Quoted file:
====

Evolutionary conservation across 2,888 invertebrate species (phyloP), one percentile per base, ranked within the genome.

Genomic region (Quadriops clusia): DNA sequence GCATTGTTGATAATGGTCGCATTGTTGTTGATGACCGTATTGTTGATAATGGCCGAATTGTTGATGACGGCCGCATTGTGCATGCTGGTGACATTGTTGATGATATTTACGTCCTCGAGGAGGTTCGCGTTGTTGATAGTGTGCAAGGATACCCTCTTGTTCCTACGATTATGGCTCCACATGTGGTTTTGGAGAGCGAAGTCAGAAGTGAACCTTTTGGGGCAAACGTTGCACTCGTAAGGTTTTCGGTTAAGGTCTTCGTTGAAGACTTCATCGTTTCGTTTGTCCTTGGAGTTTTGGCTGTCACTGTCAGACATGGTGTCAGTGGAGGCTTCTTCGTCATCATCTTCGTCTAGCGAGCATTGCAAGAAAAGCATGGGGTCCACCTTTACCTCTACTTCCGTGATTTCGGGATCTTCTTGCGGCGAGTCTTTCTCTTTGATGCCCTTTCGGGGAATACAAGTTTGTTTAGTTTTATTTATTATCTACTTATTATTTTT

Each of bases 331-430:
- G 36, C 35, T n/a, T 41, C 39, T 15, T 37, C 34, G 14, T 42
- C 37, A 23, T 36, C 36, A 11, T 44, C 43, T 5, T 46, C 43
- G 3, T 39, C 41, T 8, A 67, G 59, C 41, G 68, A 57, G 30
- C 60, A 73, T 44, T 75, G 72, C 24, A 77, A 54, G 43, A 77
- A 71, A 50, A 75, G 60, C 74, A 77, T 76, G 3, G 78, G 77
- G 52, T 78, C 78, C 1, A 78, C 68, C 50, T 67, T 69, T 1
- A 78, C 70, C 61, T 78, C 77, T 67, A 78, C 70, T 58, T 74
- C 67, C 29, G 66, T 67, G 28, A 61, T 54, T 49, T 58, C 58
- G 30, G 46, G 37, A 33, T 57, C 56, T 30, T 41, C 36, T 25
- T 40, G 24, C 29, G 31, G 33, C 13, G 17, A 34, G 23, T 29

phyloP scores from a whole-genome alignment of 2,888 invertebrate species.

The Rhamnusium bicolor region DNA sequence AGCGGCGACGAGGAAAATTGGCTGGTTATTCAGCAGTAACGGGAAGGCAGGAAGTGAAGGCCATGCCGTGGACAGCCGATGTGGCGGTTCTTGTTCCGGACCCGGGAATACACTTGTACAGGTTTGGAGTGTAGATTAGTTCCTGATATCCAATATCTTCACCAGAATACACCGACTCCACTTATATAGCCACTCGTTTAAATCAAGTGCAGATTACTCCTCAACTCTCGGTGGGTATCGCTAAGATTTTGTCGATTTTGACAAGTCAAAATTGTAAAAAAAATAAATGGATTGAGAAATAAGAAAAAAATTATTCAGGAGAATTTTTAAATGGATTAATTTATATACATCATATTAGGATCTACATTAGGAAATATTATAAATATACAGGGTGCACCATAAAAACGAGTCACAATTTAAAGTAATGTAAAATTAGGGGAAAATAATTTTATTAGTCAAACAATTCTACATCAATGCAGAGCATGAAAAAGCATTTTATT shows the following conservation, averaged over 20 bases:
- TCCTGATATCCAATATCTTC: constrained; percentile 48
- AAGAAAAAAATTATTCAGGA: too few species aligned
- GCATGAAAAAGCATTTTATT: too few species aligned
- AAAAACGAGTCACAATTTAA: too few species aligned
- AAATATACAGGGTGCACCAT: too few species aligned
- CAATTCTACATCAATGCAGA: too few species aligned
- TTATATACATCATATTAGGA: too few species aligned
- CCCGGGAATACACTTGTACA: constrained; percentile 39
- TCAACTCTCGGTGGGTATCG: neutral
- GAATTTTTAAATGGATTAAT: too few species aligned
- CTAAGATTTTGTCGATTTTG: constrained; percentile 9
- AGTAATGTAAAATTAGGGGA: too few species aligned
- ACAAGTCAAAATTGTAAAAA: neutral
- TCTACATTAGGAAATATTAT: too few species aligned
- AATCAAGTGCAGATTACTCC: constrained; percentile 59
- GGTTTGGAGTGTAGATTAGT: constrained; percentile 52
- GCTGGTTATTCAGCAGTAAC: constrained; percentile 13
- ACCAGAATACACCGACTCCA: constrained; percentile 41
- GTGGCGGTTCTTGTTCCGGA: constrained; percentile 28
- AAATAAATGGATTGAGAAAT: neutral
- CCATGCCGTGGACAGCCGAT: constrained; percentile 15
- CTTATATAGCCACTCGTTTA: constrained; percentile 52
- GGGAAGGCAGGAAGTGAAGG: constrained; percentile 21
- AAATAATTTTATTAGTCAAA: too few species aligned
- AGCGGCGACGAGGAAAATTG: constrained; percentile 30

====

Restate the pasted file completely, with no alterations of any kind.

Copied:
Evolutionary conservation across 2,888 invertebrate species (phyloP), one percentile per base, ranked within the genome.

Genomic region (Quadriops clusia): DNA sequence GCATTGTTGATAATGGTCGCATTGTTGTTGATGACCGTATTGTTGATAATGGCCGAATTGTTGATGACGGCCGCATTGTGCATGCTGGTGACATTGTTGATGATATTTACGTCCTCGAGGAGGTTCGCGTTGTTGATAGTGTGCAAGGATACCCTCTTGTTCCTACGATTATGGCTCCACATGTGGTTTTGGAGAGCGAAGTCAGAAGTGAACCTTTTGGGGCAAACGTTGCACTCGTAAGGTTTTCGGTTAAGGTCTTCGTTGAAGACTTCATCGTTTCGTTTGTCCTTGGAGTTTTGGCTGTCACTGTCAGACATGGTGTCAGTGGAGGCTTCTTCGTCATCATCTTCGTCTAGCGAGCATTGCAAGAAAAGCATGGGGTCCACCTTTACCTCTACTTCCGTGATTTCGGGATCTTCTTGCGGCGAGTCTTTCTCTTTGATGCCCTTTCGGGGAATACAAGTTTGTTTAGTTTTATTTATTATCTACTTATTATTTTT

Each of bases 331-430:
- G 36, C 35, T n/a, T 41, C 39, T 15, T 37, C 34, G 14, T 42
- C 37, A 23, T 36, C 36, A 11, T 44, C 43, T 5, T 46, C 43
- G 3, T 39, C 41, T 8, A 67, G 59, C 41, G 68, A 57, G 30
- C 60, A 73, T 44, T 75, G 72, C 24, A 77, A 54, G 43, A 77
- A 71, A 50, A 75, G 60, C 74, A 77, T 76, G 3, G 78, G 77
- G 52, T 78, C 78, C 1, A 78, C 68, C 50, T 67, T 69, T 1
- A 78, C 70, C 61, T 78, C 77, T 67, A 78, C 70, T 58, T 74
- C 67, C 29, G 66, T 67, G 28, A 61, T 54, T 49, T 58, C 58
- G 30, G 46, G 37, A 33, T 57, C 56, T 30, T 41, C 36, T 25
- T 40, G 24, C 29, G 31, G 33, C 13, G 17, A 34, G 23, T 29

phyloP scores from a whole-genome alignment of 2,888 invertebrate species.

The Rhamnusium bicolor region DNA sequence AGCGGCGACGAGGAAAATTGGCTGGTTATTCAGCAGTAACGGGAAGGCAGGAAGTGAAGGCCATGCCGTGGACAGCCGATGTGGCGGTTCTTGTTCCGGACCCGGGAATACACTTGTACAGGTTTGGAGTGTAGATTAGTTCCTGATATCCAATATCTTCACCAGAATACACCGACTCCACTTATATAGCCACTCGTTTAAATCAAGTGCAGATTACTCCTCAACTCTCGGTGGGTATCGCTAAGATTTTGTCGATTTTGACAAGTCAAAATTGTAAAAAAAATAAATGGATTGAGAAATAAGAAAAAAATTATTCAGGAGAATTTTTAAATGGATTAATTTATATACATCATATTAGGATCTACATTAGGAAATATTATAAATATACAGGGTGCACCATAAAAACGAGTCACAATTTAAAGTAATGTAAAATTAGGGGAAAATAATTTTATTAGTCAAACAATTCTACATCAATGCAGAGCATGAAAAAGCATTTTATT shows the following conservation, averaged over 20 bases:
- TCCTGATATCCAATATCTTC: constrained; percentile 48
- AAGAAAAAAATTATTCAGGA: too few species aligned
- GCATGAAAAAGCATTTTATT: too few species aligned
- AAAAACGAGTCACAATTTAA: too few species aligned
- AAATATACAGGGTGCACCAT: too few species aligned
- CAATTCTACATCAATGCAGA: too few species aligned
- TTATATACATCATATTAGGA: too few species aligned
- CCCGGGAATACACTTGTACA: constrained; percentile 39
- TCAACTCTCGGTGGGTATCG: neutral
- GAATTTTTAAATGGATTAAT: too few species aligned
- CTAAGATTTTGTCGATTTTG: constrained; percentile 9
- AGTAATGTAAAATTAGGGGA: too few species aligned
- ACAAGTCAAAATTGTAAAAA: neutral
- TCTACATTAGGAAATATTAT: too few species aligned
- AATCAAGTGCAGATTACTCC: constrained; percentile 59
- GGTTTGGAGTGTAGATTAGT: constrained; percentile 52
- GCTGGTTATTCAGCAGTAAC: constrained; percentile 13
- ACCAGAATACACCGACTCCA: constrained; percentile 41
- GTGGCGGTTCTTGTTCCGGA: constrained; percentile 28
- AAATAAATGGATTGAGAAAT: neutral
- CCATGCCGTGGACAGCCGAT: constrained; percentile 15
- CTTATATAGCCACTCGTTTA: constrained; percentile 52
- GGGAAGGCAGGAAGTGAAGG: constrained; percentile 21
- AAATAATTTTATTAGTCAAA: too few species aligned
- AGCGGCGACGAGGAAAATTG: constrained; percentile 30